• Past Events

  • Watch the museum's previous public programs on our YouTube channel.

    Meet Your Eye Microbiome

     A magnified image of bacteria. There are three large circular objects that are green with a textured surface. Next to them, there are many small blue circles clumped together. They all sit on a smooth gray background.

    You may be familiar with the idea that your gut and skin are home to a collection of microbes — fungi, bacteria and viruses — all vital for keeping you healthy. But did you know that your eyes also host a unique menagerie of microbes? In this two-part series, we are doing a deep dive to better understand the microbiome of the eye. "Meet Your Eye Microbiome" features Anthony St. Leger, PhD, a professor and researcher at University of Pittsburg’s Ocular Microbiome and Immunity Laboratory, and Robert M. Q. Shanks, PhD, from Campbell Eye Microbiology Laboratory.

    Image: Immune system cells interacting with bacteria on the ocular surface. (Scanning electron micrograph – pseudocolored), Charles T Campbell Microbiology Laboratory at UPMC.

    The Gut and the Eye

    A magnified image of bacteria. They are long green rods, and they are surrounded by other small green structures. The image label reads: Future TX.

    Recent research is looking into the link between the gut microbiome and ocular disease. How complex is the gut microbiome? An estimated 1,000 species of bacteria alone live in the human digestive system, but only a few of these microbes are understood. It’s as if, in a vast orchestra, only a handful of instruments can be heard. But these early notes may lead to new therapeutic paradigms in which ­the gut microbiome plays a role in treating eye disease. "The Gut and the  Eye" is the second program in our two-part series exploring the microbiome of the eye.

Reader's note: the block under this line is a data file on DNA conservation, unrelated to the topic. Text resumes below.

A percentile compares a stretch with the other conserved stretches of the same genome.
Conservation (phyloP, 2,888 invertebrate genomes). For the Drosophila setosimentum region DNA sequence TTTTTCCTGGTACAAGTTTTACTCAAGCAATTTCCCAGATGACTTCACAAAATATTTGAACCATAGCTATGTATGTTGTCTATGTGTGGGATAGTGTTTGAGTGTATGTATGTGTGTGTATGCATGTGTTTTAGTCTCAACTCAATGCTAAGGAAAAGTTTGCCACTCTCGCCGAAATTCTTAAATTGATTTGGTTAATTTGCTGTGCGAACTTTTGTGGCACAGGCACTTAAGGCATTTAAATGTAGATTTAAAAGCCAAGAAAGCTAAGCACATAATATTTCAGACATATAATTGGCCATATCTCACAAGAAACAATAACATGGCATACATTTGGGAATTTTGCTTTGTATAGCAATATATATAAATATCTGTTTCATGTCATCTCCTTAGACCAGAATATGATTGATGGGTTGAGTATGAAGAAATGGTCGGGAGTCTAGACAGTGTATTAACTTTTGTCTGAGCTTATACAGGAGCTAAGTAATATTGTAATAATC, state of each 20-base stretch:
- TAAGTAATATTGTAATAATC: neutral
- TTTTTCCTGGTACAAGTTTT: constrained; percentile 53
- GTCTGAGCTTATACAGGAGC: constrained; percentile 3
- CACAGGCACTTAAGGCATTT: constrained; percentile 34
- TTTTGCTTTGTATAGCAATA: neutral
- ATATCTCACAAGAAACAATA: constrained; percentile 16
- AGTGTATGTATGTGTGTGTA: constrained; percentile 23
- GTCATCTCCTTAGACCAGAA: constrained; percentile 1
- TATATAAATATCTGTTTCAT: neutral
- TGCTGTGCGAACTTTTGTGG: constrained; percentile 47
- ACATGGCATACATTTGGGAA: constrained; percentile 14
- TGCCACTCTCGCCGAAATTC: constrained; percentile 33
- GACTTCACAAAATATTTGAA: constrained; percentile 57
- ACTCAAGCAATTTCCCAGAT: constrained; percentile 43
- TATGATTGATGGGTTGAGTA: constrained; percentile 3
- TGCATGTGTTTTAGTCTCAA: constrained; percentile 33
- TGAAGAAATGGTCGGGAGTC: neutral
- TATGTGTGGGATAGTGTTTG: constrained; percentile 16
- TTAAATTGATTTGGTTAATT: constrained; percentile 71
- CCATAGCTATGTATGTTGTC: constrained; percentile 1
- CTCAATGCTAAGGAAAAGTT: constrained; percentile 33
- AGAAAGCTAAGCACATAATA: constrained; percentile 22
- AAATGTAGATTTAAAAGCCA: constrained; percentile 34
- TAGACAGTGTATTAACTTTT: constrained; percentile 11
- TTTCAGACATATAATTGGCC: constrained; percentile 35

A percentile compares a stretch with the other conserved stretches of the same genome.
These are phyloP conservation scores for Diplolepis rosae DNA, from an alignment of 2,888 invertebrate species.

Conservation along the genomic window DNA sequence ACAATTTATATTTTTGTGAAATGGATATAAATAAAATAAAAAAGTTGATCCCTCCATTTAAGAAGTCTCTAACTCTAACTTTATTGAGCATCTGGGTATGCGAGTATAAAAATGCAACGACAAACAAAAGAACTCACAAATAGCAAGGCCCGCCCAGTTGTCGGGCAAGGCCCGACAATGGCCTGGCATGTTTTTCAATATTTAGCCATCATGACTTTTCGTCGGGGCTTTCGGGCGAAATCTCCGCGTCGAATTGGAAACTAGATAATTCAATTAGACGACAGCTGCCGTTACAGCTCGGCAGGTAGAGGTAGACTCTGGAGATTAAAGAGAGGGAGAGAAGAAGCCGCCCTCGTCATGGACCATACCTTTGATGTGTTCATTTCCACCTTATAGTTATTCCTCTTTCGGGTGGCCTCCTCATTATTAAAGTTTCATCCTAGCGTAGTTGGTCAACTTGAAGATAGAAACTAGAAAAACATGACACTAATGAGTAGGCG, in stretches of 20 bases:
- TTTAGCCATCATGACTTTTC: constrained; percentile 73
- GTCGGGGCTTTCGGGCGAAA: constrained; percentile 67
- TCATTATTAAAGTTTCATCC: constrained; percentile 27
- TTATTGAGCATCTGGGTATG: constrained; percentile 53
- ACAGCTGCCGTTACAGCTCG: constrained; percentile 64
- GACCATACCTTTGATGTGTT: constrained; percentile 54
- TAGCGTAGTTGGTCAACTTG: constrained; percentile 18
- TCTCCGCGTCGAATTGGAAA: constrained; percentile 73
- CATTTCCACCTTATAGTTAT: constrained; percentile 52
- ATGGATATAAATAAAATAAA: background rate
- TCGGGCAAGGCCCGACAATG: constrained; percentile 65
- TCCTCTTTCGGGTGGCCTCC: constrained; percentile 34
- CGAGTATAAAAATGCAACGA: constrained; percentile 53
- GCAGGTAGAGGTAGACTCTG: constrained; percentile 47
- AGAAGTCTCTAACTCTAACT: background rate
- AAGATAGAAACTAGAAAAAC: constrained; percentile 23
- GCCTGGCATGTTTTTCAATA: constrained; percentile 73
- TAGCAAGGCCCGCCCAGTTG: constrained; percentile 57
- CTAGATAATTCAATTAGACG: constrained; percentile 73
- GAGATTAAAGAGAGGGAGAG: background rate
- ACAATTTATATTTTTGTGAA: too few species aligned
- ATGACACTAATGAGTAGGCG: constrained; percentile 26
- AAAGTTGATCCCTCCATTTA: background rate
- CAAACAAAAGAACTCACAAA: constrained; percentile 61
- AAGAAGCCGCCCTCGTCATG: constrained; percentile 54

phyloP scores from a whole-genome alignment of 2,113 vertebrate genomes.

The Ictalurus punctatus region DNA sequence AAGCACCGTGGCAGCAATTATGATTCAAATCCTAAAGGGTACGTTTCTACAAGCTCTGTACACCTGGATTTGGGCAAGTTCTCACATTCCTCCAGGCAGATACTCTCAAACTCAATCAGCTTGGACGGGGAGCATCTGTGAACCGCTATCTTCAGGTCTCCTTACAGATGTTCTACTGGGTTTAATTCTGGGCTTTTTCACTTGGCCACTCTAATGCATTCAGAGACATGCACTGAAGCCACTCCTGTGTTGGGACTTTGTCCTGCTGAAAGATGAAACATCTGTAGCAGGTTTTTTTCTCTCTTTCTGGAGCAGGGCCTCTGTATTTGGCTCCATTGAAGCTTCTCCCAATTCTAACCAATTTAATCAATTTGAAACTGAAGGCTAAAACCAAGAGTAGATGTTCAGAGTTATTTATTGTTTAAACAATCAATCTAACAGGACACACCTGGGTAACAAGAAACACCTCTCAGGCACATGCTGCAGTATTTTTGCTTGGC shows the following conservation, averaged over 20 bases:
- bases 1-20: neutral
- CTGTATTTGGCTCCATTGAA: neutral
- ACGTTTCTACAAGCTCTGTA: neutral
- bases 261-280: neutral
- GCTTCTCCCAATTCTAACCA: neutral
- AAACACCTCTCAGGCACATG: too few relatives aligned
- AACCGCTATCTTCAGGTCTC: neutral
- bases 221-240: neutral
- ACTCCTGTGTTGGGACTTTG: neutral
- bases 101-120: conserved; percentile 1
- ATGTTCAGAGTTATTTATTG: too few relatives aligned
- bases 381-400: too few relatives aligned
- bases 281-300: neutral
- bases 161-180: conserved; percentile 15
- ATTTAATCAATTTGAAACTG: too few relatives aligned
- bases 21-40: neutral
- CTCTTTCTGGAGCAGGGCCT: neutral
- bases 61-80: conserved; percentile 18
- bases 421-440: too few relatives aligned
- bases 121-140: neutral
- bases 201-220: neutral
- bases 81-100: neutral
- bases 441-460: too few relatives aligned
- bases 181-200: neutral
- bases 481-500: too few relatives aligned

Behind the Scenes: Trachoma

    The first episode in our occasional series, "Behind the Scenes," features our Director, Jenny Benjamin exploring the history behind a rare set of glass teaching slides prepared by the National Trachoma Service. Trachoma is a bacterial infection that attacks the eyes and has been documented for thousands of years. Learn about the trachoma epidemic in the United States between 1912 and 1924, and its parallels to our current health crisis – the COVID-19 pandemic.

    Can You Believe Your Eyes?

    Explore how the eye-brain connection plays an important role in what you see, but can sometimes be tricked into seeing things that aren’t there. This virtual event was held in collaboration with vision scientists from the Smith-Kettlewell Eye Research Institute and the 2020 virtual Bay Area Science Festival.